Walkable communities are urban places that support walking as an important part of people’s daily travel through a complementary relationship between transportation, land use and the urban design character of the place. This course has been developed in response to widespread interest for improving both mobility choices and community character through a commitment to creating and enhancing walkable communities. Traditionally, through thousands of years of human settlement, urban streets have performed multiple functions. Mobility was one of the functions, but economic and social functions were important as well. Retail and social transactions have occurred along most urban thoroughfares throughout history. While the concepts and principles of context sensitive solutions (CSS) are applicable to all types of transportation facilities, this course emphasizes thoroughfares in “walkable communities”—compact, pedestrian-scaled villages, neighborhoods, town centers, urban centers, urban cores and other areas where walking, bicycling and transit are encouraged. Parts 1 and 2 of this course should both be completed.
Learning Units: 7.0 LU/HSW (7 hours)
Learning Objective 1:
Upon completion of both Parts 1 and 2 of this course, the student will be familiar with the how multidisciplinary CSS planning and design process can address objectives and considerations not only for transportation facilities but also for the surrounding area, land uses, developments, economic and other activities and environmental conditions.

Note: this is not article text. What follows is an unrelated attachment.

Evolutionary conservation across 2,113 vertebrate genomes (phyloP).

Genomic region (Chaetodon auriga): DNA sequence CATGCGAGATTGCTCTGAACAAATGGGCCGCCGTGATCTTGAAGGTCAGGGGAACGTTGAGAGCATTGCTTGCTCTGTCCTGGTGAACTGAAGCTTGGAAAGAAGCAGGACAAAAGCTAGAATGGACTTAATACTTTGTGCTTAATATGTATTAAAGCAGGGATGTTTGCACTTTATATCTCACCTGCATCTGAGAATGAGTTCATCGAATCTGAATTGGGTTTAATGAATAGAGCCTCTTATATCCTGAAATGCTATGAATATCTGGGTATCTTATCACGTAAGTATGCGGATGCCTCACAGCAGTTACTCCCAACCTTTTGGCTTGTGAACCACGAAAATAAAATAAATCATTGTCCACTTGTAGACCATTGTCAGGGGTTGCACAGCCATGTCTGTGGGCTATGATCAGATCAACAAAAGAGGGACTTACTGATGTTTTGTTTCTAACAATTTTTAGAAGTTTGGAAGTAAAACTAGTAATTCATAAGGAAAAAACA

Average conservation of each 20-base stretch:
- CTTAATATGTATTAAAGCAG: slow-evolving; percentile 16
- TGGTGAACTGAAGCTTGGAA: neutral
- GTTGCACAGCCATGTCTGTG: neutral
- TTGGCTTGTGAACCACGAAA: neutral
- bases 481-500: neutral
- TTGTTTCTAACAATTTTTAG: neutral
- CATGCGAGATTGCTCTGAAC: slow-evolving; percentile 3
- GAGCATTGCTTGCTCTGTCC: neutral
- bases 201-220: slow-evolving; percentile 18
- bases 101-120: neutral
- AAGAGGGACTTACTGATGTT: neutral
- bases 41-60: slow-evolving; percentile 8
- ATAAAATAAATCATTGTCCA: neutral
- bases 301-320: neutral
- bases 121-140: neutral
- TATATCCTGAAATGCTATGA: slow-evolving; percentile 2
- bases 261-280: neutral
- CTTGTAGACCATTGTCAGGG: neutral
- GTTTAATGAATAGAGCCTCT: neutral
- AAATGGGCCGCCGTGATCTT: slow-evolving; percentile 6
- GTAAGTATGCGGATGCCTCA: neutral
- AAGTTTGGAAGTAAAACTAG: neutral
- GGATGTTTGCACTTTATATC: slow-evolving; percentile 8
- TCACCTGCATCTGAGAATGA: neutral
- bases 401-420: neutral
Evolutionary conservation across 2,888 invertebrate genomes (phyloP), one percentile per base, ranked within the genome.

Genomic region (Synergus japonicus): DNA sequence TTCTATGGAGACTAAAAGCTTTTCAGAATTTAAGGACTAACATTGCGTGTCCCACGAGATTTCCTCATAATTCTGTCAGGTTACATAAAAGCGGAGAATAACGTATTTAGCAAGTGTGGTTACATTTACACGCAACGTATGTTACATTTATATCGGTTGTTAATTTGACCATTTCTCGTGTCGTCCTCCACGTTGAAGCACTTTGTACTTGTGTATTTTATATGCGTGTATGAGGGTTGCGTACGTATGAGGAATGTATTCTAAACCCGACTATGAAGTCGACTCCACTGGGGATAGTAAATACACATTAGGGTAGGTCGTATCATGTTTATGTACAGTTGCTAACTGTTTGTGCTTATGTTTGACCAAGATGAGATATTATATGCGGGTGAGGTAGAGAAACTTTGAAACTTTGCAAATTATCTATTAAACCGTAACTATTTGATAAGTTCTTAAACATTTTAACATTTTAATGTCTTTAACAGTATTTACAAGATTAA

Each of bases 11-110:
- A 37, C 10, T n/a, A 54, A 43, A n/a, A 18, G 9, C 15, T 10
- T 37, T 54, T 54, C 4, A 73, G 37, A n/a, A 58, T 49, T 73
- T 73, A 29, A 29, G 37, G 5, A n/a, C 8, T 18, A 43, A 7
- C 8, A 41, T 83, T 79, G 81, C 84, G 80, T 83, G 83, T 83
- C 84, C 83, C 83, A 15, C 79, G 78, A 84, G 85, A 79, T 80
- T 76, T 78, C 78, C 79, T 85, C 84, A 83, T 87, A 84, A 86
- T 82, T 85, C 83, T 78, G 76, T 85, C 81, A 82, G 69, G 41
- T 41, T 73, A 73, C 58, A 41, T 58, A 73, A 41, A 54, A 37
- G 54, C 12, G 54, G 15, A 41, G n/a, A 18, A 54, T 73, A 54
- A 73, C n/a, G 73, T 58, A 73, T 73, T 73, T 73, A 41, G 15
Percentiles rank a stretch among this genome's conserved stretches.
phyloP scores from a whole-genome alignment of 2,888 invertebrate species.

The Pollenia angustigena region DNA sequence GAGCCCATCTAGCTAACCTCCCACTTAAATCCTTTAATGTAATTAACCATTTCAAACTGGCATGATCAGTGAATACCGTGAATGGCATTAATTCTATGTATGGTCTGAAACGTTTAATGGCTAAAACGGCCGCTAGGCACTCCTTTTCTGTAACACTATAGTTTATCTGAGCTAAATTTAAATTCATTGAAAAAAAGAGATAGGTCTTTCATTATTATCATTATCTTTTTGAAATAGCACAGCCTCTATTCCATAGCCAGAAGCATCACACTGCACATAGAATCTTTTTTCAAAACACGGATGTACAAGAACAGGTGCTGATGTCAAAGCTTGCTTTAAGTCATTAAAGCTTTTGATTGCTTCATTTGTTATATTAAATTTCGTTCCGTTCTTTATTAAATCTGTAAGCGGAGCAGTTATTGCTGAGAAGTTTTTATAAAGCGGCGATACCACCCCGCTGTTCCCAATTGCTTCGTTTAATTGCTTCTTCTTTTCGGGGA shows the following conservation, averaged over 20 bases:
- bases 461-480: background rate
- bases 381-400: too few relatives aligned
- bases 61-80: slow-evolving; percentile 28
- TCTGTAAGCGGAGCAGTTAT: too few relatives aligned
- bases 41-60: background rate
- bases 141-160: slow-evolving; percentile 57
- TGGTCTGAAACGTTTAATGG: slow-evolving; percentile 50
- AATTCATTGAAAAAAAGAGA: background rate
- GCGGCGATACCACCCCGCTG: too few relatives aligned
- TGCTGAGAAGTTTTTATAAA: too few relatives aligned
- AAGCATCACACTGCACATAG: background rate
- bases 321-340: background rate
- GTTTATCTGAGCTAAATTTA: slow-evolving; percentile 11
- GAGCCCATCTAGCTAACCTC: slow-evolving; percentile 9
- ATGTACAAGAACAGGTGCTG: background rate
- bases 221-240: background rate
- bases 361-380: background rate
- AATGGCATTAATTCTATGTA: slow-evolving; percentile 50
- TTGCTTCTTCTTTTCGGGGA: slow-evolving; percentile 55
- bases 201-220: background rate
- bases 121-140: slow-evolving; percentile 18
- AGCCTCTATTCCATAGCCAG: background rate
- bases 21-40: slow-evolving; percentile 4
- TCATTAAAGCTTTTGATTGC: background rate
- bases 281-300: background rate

Learning Objective 2:
The student will understand the relationship, compatibility and trade-offs that may be appropriate when balancing the needs of all users, adjoining land uses, environment and community interests when making decisions in the project development process.
Learning Objective 3:
The student will be aware of methods to provide a compact and mixed-use environment of urban buildings, public spaces and landscapes that support walking directly through the built environment and indirectly by supporting human and economic activities associated with adjacent and surrounding land uses.
Learning Objective 4:
The student will know of the need for building, landscape and thoroughfare design that is pedestrian-scale—in other words, that provides architectural and urban design features scaled and detailed to be appreciated by persons who are traveling slowly and observing from the sidewalk at street level.